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If you want to understand why the Republican Party is such a disappointment nationally, you ought to come to Michigan and watch our governor, Rick Snyder, and the Republican regulars in the state senate and the state house who follow his lead. It is almost as if they all came from Central Casting – I mean, the Chamber of Commerce.
As I mentioned in a post a couple of months ago, the Republicans in last year’s lame-duck legislature, at Snyder’s behest, scheduled a ballot initiative for May 5 of this year aimed at adding a penny to the state sales tax and at putting some (but by no means all) of the revenue gained into a kitty for the fixing of roads.
In Michigan, the Republicans have since 2010 controlled the governorship and both houses, and they have not been able to summon the courage to trim some parts of the state budget in order to reallocate funds for the roads (which, everyone agrees, are a disgrace). In fact, in the four years prior to May 2015, the state budget increased by $4.7 billion under Republican stewardship. But we still spend less per capita on roads than any other state in the union, and the results are exactly what you would expect. To someone driving through, Michigan in 2015 makes West Virginia in 1955 look like a paradise.
So, just as if they were Democrats, the Republican regulars pushed for a tax increase aimed at bringing in an additional $2 billion, and they did not even have the gumption to design the increase in such a way as to allocate more than half of the new revenue to repairing our roads.
Nor was it the case that Michiganders were undertaxed. As things stand, our taxes are high. Had Rick Snyder and his acolytes gotten their way, Michigan would have had the second highest state sales tax in the nation.
And, on the 5th of May, Snyder and his merry men got what they deserved. As I reported the next day, although the proponents of the initiative outspent the opponents more than twelve-to-one, the voters rejected it by a margin of four-to-one.
That should have ended it. That should have forced Snyder and the Republicans to rethink – to take out their scalpels, cut, and reallocate. But it did not have that effect.
Instead, they are now on a crusade to raise the tax on gasoline. As things stand, Michigan ranks fifth in the nation in its gasoline taxes. Only California, New York, Hawaii, and Connecticut take more. We have an excise tax of 19 cents a gallon, a sales tax of 6 percent, and an environmental regulation tax on gasoline. All in all, at current prices, it comes to 39.4 cents per gallon. To the excise tax, Snyder and his supporters within the Republican Party want to add another 15 cents per gallon. If this goes into effect, Michigan will have the second highest gasoline tax in the country. When one adds in the 18.4 cents per gallon that currently goes to the federal government, by 2017, if prices were to remain stable, we would be paying almost 73 cents in taxes on every gallon of gas we buy. Given the sales tax, which will vary in the dollar amount it generates as gasoline prices wax and wane, if prices were to go up, we would be paying even more than that.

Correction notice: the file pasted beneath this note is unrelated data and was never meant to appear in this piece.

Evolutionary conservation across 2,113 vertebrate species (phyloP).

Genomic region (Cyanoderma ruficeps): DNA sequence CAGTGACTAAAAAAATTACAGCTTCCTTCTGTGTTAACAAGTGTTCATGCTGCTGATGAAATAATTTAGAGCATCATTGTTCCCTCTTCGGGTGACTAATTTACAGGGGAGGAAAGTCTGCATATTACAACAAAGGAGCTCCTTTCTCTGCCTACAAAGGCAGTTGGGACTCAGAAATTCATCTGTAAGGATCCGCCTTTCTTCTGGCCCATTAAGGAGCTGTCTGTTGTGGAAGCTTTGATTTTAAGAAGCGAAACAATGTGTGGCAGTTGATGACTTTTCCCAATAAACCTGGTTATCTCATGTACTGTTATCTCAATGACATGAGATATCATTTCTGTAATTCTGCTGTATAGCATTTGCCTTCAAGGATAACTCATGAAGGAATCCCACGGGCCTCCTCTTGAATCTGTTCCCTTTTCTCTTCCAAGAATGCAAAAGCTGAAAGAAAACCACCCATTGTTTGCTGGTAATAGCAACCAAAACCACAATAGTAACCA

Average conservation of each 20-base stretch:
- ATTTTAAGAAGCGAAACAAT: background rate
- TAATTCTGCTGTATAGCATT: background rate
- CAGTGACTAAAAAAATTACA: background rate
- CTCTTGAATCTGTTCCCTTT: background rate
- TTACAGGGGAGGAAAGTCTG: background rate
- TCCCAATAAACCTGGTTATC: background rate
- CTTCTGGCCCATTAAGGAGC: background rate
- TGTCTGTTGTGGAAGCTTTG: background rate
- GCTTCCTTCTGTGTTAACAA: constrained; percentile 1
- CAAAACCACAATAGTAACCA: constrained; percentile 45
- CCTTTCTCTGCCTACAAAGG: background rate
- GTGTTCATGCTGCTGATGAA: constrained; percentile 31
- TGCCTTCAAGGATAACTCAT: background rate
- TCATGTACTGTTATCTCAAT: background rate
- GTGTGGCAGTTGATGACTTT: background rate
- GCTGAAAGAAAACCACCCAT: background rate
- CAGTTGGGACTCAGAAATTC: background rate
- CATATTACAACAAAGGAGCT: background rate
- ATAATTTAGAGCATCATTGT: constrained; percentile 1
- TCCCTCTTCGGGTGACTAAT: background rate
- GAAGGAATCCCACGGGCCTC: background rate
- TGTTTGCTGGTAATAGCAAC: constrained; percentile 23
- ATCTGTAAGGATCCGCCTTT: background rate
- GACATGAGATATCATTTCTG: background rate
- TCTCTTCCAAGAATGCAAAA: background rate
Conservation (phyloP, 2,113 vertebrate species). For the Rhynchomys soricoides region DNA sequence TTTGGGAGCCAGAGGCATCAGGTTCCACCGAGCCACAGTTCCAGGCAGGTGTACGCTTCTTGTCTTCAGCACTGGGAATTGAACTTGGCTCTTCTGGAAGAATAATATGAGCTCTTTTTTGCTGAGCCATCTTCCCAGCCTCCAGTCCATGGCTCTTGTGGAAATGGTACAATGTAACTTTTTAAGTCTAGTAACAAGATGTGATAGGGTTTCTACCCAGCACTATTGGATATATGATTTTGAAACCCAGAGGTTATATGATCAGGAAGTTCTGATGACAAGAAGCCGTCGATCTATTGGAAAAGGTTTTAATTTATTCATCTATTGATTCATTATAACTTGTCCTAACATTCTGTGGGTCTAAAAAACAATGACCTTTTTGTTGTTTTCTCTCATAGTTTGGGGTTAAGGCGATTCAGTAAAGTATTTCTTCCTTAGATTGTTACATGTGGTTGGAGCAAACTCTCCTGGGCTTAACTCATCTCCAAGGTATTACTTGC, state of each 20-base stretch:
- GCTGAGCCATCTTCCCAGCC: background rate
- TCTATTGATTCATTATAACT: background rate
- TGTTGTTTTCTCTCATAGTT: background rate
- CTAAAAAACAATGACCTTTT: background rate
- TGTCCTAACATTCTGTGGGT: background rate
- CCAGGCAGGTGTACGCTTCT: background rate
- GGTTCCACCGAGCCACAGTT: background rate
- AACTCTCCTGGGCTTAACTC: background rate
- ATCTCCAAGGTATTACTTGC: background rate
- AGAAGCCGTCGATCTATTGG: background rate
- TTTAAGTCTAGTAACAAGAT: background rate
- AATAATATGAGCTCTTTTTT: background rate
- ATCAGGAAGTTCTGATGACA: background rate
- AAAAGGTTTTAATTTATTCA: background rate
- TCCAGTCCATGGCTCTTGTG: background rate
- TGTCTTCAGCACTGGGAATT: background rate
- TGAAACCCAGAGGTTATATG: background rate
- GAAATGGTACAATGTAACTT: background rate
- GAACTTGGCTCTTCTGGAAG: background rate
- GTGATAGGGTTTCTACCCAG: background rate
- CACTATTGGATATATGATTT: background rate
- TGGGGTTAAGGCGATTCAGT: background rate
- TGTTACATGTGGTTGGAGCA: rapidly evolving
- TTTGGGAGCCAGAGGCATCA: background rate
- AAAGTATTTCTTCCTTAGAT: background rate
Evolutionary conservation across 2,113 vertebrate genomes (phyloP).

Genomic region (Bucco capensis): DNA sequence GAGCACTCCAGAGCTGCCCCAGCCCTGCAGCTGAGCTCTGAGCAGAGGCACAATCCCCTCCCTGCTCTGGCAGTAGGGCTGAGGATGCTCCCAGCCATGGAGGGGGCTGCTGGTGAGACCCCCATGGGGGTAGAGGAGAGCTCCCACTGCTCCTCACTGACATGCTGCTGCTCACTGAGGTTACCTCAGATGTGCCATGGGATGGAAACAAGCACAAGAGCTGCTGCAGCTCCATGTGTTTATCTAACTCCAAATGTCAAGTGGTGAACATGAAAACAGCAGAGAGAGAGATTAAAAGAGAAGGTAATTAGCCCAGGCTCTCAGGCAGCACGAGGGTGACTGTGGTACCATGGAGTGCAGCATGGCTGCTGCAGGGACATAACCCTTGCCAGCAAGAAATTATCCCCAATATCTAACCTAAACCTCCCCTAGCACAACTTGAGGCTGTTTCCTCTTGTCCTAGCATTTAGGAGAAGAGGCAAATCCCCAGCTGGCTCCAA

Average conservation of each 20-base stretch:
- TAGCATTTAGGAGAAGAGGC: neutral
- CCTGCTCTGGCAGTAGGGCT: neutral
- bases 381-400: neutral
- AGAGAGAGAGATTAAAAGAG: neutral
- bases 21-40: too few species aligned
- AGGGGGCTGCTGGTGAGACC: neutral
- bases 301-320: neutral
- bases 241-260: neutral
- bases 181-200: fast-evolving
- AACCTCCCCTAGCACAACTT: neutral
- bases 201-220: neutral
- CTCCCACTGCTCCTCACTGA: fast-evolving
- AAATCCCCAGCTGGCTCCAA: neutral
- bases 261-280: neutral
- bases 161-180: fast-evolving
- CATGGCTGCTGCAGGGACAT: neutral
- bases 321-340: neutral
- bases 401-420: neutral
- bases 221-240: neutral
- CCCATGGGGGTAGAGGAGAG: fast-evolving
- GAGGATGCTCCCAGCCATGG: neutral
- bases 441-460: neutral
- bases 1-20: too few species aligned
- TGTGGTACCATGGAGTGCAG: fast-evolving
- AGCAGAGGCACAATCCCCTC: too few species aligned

The pertinent bill passed the Michigan state senate by a 20-19 vote on 1 July with 18 Republicans and one Democrat voting for it; with nine Republicans and 10 Democrats voting against it; and with Lieutenant Governor Brian Calley casting the tie-breaking vote.
Next week, it goes to the state house. Perhaps there Snyder and the Republican regulars will have another comeuppance. I certainly hope so. But I am not holding my breath. The Republican Party in this state – which is, thanks to Barack Obama, in a commanding position in state government – seems to have a death wish. Given the rebuke delivered to them on the 5th of May, if they go forward with this they are apt to be demolished in 2016 and 2018. Why vote Republican when there is little or no difference between the two political parties?
There is a way to deal with our roads without raising our taxes, and some Republicans in the state house have identified it. One could increase the excise tax on gasoline and eliminate the sales tax entirely. The money raised by the latter goes entirely to education; that raised by the former is supposed to go to roads (though it is often diverted for other purposes).
The size of the school-age population in this and other states has gone down dramatically in recent years as the baby boomlet passed. There is no reason at all not to reallocate state funds to roads, and there are a great many reasons why raising taxes in a state where taxes are already high is a very bad idea. Unfortunately, the wing of the Republican Party that takes direction from the Chamber of Commerce has not a clue.